During CPAI-84 testing, several aspects of how the material responds to fire are measured, such as how far the flame spreads, how much material falls off the burning fabric, etc. As long as these aspects meet the requirements, a fabric passes the test – no matter what chemicals are responsible.
Recent advances in modern science mean that we now know a lot more about chemicals and their effect on the body than we did when the test was established. Current research now suggests that many of the chemicals used commonly as flame retardants pose a threat to human health and to the welfare of the environment.
As a result of growing concerns over this potential threat to public health, Duke University teamed up with several US tent manufacturers to investigate these chemicals further (see here for the full paper). By testing hand wipes used before and after tent set-up by a group of volunteers, they found that levels of these potentially harmful chemicals on the skin were higher after tent set up. Similarly, air samples were collected from inside assembled tents and flame retardants were shown to be detectable, indicating that these retardants could be inhaled.
So, it is very likely that by setting up a flame-resistant tent and breathing the air within it, you will increase your exposure to potentially harmful chemicals through your skin and lungs.
Although the thought of breathing in harmful chemicals while you sleep isn’t a nice one, it isn’t time to panic just yet. Flame retardants are added to a variety of consumer products, not just tents, and a certain level of exposure isn’t enough to cause you harm.
However, the results do suggest that further research is needed if we’re to fully understand the effects of these chemicals.
If you’re worried about exposure in the meantime, here are some tips on how to avoid exposure from tents from the scientists themselves:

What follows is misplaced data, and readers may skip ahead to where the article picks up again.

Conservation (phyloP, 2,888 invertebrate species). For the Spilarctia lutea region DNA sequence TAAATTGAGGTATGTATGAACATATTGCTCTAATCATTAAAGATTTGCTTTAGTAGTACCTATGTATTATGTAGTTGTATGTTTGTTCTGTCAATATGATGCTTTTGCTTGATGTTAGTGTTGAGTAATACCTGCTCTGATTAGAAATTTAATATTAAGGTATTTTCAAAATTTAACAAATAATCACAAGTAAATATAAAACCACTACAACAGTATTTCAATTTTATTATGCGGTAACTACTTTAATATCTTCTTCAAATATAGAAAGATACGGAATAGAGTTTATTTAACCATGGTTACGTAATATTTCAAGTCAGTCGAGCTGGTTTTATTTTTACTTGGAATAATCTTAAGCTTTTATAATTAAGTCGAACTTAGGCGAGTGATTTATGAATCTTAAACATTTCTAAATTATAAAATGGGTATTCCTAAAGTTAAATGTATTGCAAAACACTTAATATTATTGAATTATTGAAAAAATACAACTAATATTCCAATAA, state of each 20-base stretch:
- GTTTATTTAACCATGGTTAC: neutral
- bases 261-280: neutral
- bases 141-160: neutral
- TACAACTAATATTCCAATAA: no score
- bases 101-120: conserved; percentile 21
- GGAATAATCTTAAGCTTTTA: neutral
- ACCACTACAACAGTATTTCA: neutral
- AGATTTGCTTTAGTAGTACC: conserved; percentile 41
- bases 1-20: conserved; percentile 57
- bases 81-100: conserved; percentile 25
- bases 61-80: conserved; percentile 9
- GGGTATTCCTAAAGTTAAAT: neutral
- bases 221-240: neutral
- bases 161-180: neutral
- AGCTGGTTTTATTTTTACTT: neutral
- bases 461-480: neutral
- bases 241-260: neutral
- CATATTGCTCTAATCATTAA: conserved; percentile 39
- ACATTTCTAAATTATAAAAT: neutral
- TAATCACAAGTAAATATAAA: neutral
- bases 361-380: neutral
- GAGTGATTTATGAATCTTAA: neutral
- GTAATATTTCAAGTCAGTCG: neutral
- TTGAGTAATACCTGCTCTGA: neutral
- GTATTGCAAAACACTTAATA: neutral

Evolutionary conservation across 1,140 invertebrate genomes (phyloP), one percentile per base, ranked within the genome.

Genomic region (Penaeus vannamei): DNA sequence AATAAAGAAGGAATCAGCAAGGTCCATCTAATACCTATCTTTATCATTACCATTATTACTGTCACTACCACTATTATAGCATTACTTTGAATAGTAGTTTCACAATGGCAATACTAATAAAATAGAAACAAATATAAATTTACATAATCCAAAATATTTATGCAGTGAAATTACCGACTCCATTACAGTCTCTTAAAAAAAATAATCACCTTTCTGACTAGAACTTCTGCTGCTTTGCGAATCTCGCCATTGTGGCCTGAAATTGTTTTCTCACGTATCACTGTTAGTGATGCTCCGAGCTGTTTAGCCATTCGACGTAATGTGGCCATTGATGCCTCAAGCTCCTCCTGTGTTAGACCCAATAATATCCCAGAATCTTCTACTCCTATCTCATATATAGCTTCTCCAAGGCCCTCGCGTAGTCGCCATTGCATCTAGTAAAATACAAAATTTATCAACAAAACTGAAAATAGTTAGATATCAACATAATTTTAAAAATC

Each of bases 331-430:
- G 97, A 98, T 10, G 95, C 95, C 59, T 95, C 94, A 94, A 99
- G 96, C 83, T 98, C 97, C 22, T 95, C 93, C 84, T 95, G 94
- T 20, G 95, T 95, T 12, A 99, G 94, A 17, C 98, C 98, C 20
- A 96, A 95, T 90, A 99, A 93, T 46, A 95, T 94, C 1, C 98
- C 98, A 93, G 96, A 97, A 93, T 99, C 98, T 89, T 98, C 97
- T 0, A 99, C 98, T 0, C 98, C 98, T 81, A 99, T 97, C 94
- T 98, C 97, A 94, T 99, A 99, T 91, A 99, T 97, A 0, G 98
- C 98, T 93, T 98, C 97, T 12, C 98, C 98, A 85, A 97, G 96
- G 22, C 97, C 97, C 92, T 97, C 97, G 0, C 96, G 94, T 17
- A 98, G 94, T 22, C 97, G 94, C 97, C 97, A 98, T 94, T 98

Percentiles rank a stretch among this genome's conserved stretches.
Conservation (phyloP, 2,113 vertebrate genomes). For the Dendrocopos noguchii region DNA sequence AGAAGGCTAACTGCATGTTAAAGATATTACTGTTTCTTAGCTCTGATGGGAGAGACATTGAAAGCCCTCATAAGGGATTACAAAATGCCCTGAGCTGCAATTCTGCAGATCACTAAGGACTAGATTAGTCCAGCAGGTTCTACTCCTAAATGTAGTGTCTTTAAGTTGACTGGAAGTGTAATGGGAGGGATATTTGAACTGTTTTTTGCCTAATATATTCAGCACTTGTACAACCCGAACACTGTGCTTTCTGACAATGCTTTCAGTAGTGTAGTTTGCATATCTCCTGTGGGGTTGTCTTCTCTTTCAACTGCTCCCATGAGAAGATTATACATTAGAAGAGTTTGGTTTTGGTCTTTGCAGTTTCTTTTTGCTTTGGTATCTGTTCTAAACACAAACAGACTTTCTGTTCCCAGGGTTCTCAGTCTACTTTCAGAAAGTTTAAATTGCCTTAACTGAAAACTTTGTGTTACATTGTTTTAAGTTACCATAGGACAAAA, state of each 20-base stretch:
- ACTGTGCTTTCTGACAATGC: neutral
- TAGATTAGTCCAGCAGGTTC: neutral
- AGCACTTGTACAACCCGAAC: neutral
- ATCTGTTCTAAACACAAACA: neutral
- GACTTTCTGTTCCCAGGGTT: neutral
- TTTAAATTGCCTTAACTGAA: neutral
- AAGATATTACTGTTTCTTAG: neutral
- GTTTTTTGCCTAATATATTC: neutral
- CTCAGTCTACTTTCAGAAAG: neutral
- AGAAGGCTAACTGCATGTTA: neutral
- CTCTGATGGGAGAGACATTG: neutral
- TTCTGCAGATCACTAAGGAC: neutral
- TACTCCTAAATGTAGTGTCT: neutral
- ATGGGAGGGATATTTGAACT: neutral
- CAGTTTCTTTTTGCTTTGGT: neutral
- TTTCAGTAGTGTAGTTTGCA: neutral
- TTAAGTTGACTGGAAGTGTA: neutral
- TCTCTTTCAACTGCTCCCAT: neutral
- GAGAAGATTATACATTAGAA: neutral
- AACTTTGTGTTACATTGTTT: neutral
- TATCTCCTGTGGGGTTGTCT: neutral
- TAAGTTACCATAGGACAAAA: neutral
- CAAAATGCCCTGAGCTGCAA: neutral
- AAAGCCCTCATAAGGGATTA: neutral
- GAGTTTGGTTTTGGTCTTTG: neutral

Although many tent brands continue to use standard flame retardants and think that further investigation is required before they ought to change their ways, some tent manufacturers have taken the findings of the Duke study into their stride.
For instance, REI, one of the partners involved in the study, have phased out certain additives from their products and are instead seeking better alternatives. Similarly, Mountain Hardware, a well-known outdoors brand, was quick to drop the use of flame-retardant chemicals. By skipping the application of flame retardants to one side of the tent material, one side of the tent fabric is left free. Mountain Hardware quickly realized that by adding silicon to both sides of the tents, rather than just one as had been done previously, they could produce tents with a greater tear strength and better water-repellent properties.
This isn’t quite as simple as it should be, as there are a few states that require CPAI-84 compliance, although there are definitely workarounds. For instance, Nemo has started to produce some flame-retardant-free tents, such as the Nemo Aurora, but it won’t ship them to these states.
Alternatively, it’s possible to skip the flame-retardant treatment process and still pass the CPAI-84 test, as Hyperlite Mountain Gear, Tarptent, Zpacks, and other brands have done by using alternative fabrics (Dyneema fabrics) that have flame-resistant properties without the need for any additives in the first place. This fabric is a particularly excellent choice for lightweight, durable tents.